City officials maintain they did not know of the Maloofs' misgivings until team owners told them at a March 20 meeting they would not pay a $3.26 million share of pre-development costs. The team wanted that stricken from the term sheet.

The rift puts into question whether the Maloofs will agree to the next step in the process, which calls for them to sign a tenant lease agreement by April 15 with AEG, the company the city plans to hire to operate the arena.

In further evidence that any tenuous trust has been broken, team attorneys filed a voluminous request two weeks ago with the city to view all memos, emails, letters and other documents exchanged between the city and the NBA in the last year, as well as communications between the city, AEG, the city's arena consultants, other local governments and officials regarding the arena.

Kings officials declined an interview request Wednesday. But the filing indicates the team's owners are searching for any information shared by the city, the NBA and AEG in the months leading up to the drawing up of the term sheet, and raises questions about how open the lines of communication were among the Maloofs, the city and the NBA throughout the yearlong process.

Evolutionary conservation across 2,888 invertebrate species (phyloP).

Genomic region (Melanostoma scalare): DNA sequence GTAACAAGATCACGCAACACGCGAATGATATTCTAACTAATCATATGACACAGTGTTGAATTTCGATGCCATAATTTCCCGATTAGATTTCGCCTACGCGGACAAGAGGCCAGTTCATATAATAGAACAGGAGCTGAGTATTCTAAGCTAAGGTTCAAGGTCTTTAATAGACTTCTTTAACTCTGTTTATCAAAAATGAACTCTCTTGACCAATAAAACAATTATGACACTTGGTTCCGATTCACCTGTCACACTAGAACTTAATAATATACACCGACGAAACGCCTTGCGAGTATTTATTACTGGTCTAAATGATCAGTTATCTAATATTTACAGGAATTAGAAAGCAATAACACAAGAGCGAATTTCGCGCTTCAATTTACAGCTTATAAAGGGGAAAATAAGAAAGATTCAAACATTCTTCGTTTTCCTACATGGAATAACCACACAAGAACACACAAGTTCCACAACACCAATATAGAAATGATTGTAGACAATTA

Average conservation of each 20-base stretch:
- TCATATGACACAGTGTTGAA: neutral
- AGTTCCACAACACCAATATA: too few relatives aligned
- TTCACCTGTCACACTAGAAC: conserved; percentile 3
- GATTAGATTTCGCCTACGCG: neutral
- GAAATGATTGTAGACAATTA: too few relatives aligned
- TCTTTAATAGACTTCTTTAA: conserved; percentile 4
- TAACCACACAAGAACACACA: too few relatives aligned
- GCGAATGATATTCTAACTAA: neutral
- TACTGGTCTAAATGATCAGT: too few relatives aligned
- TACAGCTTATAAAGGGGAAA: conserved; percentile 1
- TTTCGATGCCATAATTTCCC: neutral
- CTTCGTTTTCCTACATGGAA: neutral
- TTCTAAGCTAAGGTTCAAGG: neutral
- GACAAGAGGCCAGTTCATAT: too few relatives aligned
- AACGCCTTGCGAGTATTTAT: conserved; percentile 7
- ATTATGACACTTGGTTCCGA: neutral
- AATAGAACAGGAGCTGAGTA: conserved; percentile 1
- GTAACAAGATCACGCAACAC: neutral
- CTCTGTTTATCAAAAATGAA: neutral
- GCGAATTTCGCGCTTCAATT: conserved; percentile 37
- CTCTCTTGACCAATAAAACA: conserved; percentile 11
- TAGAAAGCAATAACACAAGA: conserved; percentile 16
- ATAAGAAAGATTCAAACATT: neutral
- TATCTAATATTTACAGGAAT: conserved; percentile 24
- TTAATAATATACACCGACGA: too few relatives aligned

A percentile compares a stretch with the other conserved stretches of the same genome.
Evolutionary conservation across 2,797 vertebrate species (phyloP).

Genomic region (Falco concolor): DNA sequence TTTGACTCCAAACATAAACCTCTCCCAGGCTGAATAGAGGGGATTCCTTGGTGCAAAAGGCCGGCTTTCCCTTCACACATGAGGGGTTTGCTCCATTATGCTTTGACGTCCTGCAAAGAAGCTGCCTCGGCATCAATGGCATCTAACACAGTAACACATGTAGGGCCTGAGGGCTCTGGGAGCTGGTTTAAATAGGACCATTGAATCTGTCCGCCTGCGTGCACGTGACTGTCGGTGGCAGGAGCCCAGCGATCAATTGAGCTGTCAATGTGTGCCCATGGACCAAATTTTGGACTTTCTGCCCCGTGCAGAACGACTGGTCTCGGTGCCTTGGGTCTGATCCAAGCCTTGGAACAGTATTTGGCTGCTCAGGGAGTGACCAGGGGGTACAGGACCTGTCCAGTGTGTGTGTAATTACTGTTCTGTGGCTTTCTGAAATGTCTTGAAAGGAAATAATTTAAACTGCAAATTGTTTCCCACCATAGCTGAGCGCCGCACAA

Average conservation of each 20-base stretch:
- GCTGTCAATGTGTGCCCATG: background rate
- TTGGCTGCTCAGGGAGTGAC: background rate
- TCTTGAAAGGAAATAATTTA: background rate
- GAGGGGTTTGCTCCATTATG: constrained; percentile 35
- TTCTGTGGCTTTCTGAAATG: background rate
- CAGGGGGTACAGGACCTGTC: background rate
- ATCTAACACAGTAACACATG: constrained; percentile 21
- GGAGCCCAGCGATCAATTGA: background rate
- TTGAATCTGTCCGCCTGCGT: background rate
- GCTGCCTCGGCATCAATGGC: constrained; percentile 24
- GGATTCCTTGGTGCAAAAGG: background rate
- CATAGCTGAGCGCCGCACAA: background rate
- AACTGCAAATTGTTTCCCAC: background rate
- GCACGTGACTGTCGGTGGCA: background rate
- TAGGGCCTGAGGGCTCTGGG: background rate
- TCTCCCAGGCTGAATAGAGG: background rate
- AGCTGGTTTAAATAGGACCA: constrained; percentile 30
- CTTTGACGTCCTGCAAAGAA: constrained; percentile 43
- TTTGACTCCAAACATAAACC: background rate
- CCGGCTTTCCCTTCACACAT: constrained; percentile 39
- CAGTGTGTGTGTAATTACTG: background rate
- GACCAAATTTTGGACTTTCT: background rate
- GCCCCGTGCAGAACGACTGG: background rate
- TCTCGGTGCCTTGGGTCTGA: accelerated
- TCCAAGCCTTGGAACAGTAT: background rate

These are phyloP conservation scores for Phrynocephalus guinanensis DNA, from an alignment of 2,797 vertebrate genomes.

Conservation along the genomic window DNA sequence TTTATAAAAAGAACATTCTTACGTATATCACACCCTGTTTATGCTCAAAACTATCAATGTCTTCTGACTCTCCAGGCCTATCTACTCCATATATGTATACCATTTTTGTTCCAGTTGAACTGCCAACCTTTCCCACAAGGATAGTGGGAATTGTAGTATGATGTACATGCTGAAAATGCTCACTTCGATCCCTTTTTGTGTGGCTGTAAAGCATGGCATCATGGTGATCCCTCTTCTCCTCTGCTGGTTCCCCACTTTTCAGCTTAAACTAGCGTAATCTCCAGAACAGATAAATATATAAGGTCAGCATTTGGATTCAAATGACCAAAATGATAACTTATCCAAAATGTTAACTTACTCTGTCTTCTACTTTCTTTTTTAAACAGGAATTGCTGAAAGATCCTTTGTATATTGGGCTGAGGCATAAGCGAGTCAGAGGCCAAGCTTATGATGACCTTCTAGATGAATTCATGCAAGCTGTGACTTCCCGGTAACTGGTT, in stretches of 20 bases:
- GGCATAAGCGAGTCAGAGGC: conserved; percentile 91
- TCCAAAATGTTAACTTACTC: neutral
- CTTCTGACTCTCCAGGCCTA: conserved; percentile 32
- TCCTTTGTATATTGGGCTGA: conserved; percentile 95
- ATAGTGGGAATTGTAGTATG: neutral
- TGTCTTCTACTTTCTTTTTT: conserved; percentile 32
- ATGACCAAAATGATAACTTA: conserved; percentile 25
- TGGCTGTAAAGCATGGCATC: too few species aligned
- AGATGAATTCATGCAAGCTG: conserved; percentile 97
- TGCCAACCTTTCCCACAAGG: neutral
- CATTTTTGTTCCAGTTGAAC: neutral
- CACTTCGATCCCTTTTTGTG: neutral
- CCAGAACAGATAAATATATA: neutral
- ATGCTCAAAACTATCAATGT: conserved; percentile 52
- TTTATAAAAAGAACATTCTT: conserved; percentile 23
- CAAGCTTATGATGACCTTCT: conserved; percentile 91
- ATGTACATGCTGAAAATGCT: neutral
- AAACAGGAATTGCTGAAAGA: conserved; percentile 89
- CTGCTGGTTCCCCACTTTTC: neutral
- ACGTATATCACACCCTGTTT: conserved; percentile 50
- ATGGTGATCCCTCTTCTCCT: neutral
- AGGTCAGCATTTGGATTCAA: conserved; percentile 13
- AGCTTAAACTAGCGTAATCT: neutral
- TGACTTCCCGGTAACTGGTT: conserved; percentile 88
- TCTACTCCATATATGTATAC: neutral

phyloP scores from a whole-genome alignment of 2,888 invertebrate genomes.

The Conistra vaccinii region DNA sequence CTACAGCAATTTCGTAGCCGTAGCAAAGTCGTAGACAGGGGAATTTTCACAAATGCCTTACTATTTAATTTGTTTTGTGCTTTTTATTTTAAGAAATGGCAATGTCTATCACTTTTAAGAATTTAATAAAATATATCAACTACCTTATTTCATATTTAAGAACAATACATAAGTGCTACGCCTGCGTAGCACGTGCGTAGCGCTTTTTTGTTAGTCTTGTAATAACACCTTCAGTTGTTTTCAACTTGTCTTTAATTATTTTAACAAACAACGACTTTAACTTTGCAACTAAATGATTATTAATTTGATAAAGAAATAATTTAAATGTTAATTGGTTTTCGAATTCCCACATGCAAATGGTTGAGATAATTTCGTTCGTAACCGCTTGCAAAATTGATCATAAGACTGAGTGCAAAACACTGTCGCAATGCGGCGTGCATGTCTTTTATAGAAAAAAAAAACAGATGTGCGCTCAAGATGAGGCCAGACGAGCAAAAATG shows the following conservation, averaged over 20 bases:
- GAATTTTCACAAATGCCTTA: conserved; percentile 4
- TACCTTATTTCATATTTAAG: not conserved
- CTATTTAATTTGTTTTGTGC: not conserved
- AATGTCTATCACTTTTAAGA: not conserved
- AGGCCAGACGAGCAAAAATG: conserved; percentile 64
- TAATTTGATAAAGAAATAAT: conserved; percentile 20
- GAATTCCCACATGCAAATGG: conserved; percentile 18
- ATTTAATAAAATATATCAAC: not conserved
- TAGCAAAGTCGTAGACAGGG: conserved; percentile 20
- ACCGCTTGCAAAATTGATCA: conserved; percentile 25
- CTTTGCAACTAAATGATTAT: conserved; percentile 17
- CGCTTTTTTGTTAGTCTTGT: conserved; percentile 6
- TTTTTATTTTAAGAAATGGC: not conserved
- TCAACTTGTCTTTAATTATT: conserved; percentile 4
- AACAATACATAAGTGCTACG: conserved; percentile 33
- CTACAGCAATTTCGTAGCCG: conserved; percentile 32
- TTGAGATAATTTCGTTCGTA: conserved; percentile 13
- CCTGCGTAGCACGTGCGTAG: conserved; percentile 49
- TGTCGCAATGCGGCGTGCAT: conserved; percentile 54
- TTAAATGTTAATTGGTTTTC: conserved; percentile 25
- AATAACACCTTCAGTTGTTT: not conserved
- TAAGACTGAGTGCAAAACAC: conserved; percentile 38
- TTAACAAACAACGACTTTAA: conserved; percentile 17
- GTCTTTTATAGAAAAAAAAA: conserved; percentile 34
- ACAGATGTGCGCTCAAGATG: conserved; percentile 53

The NBA has been serving as intermediary between the city and the Kings. Team and city officials had little contact until late February in Orlando, when they met to discuss deal points with NBA officials, including Commissioner David Stern.

The recent acrimony provides a dramatic backdrop for next week's NBA Board of Governors meetings in New York, where Stern says he will brief owners on the Sacramento situation.